“Well, we could always work it off by dancing,” Saedre suggested with a wink. “We -are- attending that ball. It is in your honor, after all and it is your fault entirely that I enjoy them!”

“Fine,” Koira answered, scooping a bit of frosting onto her finger and tasting it. “But everyone thinks I am celebrating my thirty-second year. Be a friend and do not correct them.”

“My lips are sealed,” Saedre chuckled, also tasting a bit of the frosting off of her own finger. 


Ty for the ask @dardillien-ward!

@kwinthrope mentions - doubt she gets birthdays anymore now! Scene is before she fell during the Battle of Lordaeron of course. :)

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An RP with @masonkohler​!


Mason approached the door to the Winthrope manor, peering around cautiously. Saedre had been right - something seemed off here, a place still in the otherwise busy peacetime Stormwind - and Mason felt it as he raised a fist to knock on the front door. Tucked under his other arm was a heavy book, well-worn, that he had borrowed from Koira some time before the Battle for Lordaeron. He had not seen her again after returning from Teldrassil, though he had tried. By the time he was cleared to leave the field hospital, his burns bandaged and healing, she and the rest of the Violet Bastion had gone north to Lordaeron.

He shuffled his feet, his normal boots replaced by more formal shoes, his armor with tailored clothes fitting the home he was visiting. The knock echoed, and Mason waited.

All was quiet on the grounds, not even as much as a bird chirped from the nearby trees bordering the fiery colored uplands that lingered on the edge of Elwynn and Redridge. Even in broad daylight, it was likely very strange. The man who had knocked may have likely stood there for a rather long moment before any answer came from the other side of the door. The shuffling of feet finally gave some sound of life.

“Who is it? What do you want?” A woman’s voice inquired very quickly and cautiously on the other side of the thick wooden door. There didn’t seem to be any suggestion in her tone and lack of jingling the door handle that she would be opening up anytime soon. “These are private estates, you know? It is no longer open to the public.”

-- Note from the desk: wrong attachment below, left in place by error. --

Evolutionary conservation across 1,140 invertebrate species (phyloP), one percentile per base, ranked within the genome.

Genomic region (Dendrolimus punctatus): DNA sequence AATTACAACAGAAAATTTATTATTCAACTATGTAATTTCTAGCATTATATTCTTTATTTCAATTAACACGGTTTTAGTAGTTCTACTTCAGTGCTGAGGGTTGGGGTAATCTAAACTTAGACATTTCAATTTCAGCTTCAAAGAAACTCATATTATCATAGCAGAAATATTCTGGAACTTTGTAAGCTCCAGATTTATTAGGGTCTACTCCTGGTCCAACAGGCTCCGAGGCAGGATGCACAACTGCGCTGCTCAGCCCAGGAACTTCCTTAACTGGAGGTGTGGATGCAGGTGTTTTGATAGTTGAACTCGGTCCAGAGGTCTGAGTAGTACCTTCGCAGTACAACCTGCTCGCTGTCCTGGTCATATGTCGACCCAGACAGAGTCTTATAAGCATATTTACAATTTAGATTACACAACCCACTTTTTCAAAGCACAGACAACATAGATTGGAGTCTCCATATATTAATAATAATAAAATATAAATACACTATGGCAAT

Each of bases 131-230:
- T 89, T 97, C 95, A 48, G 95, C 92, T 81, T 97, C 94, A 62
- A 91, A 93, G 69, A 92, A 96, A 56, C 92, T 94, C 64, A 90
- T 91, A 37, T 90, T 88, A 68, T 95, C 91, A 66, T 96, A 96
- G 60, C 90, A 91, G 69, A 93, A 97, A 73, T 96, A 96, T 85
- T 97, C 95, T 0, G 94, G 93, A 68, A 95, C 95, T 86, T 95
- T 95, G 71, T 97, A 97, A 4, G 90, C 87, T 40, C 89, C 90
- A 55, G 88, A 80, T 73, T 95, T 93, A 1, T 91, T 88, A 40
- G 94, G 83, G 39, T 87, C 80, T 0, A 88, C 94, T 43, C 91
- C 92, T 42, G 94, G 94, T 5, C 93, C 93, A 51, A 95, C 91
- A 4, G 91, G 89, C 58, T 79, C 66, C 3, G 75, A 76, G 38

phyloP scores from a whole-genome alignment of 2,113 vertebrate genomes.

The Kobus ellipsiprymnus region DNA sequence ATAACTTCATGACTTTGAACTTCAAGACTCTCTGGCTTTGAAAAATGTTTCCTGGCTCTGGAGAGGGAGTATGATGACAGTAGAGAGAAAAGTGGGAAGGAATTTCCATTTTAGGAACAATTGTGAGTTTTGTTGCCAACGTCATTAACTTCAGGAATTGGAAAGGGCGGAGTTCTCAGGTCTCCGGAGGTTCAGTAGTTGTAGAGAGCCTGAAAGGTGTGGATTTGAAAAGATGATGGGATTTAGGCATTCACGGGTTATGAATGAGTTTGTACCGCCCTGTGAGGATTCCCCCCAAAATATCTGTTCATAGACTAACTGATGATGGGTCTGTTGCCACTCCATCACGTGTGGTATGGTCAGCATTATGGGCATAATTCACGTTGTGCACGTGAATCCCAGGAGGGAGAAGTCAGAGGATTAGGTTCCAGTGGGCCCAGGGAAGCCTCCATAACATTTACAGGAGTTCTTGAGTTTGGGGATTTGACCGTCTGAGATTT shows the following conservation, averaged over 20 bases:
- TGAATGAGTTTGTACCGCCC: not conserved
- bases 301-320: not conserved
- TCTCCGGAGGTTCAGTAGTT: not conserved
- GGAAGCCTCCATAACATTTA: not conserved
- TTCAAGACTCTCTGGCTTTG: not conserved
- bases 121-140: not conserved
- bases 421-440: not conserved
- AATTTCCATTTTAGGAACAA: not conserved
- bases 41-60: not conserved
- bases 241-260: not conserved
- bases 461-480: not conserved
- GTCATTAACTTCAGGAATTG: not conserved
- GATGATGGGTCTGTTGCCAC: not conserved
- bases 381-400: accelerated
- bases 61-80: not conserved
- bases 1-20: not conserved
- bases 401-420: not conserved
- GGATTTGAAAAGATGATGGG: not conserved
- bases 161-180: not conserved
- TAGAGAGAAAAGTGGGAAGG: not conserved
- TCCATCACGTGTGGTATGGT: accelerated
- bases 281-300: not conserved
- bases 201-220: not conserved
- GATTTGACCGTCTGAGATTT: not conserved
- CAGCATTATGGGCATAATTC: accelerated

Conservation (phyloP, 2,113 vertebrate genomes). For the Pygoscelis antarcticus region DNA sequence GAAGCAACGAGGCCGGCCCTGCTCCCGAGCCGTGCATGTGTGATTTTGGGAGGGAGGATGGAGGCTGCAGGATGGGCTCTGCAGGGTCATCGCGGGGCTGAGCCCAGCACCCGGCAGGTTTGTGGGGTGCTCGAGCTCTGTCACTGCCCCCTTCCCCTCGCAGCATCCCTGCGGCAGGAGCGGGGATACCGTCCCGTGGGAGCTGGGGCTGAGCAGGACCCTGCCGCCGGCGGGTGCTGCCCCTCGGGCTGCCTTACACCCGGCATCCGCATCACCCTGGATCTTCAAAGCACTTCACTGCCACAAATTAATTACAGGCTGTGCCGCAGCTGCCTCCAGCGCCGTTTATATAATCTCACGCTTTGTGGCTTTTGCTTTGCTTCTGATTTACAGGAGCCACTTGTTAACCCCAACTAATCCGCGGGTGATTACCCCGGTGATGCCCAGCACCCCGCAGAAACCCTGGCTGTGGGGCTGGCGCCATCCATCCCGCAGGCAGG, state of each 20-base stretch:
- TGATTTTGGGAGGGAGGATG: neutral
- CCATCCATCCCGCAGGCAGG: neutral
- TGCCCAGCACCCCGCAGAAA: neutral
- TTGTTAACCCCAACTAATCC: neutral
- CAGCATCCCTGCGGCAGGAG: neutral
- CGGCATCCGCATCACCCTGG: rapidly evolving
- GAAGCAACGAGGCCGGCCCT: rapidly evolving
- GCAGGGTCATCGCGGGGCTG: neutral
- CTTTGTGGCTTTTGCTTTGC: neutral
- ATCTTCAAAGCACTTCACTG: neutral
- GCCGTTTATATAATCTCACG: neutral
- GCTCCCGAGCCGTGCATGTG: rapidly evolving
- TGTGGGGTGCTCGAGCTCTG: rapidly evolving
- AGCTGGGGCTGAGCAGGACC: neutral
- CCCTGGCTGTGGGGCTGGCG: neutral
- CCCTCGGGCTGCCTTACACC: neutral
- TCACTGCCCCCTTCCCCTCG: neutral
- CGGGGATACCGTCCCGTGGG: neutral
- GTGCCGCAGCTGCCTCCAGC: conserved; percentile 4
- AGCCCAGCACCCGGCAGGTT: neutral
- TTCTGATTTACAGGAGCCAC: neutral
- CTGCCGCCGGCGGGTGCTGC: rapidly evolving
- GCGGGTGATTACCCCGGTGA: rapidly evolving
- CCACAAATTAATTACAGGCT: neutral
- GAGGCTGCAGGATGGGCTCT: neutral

“My name’s Mason Kohler. I’m a friend - was a friend - of Koira. I only heard a little bit ago what happened, and I wanted to pay my respects. And, uh, return this.” He holds up the book as if she could see it through the door. Realizing his mistake, he continued, “A book. I borrowed it before Teldrassil. Took it with me, actually, so I hope you can forgive there’s some ash on it. I thought it should come back to the family, I’ve… held onto it for long enough.”

“I can just… leave it out here if you’d prefer. I just…” He clears his throat, “Wanted to say goodbye I guess.”

There was a faint sigh heard from the other side of the door, followed by a soft thump as the woman on the other side was either leaning into the door at this point or maybe stamped her foot. Who knew?

There was silence for a few passing moments before the woman’s voice replied, “We donated everything to the Academy of Arcane Sciences and abroad but-”

The woman’s voice suddenly stopped and another voice might have been heard within due to hushed inaudible whispers that seemed to be exchanged within. Another few moments passed before her voice began again, this time the sound of locks being unlocked and the door knob turning changed the tune of the exchange.

“Mason, you said?” The woman finally revealed herself through a small opening in the door. There was some recognition to her inquiry of the man, even though the two never met before.  She could have easily been mistaken for Koira. Dark black hair, bright blue eyes - but this woman looked a little older and there was a small birth mark on her left cheek that Koira didn’t have.

The voice was different as well and a little less refined, “Look, I don’t mean to be rude, Mason but there’s not much I can offer you here. Respects are all well and good, but as I told the woman who came here before, there’s a memorial in the back garden you are welcome to pay your respects.”

“As for the book….” The woman frowned, looking at it a moment. “What book is it? I’m not so sure she’d want - er, would want it sitting here collecting dust.”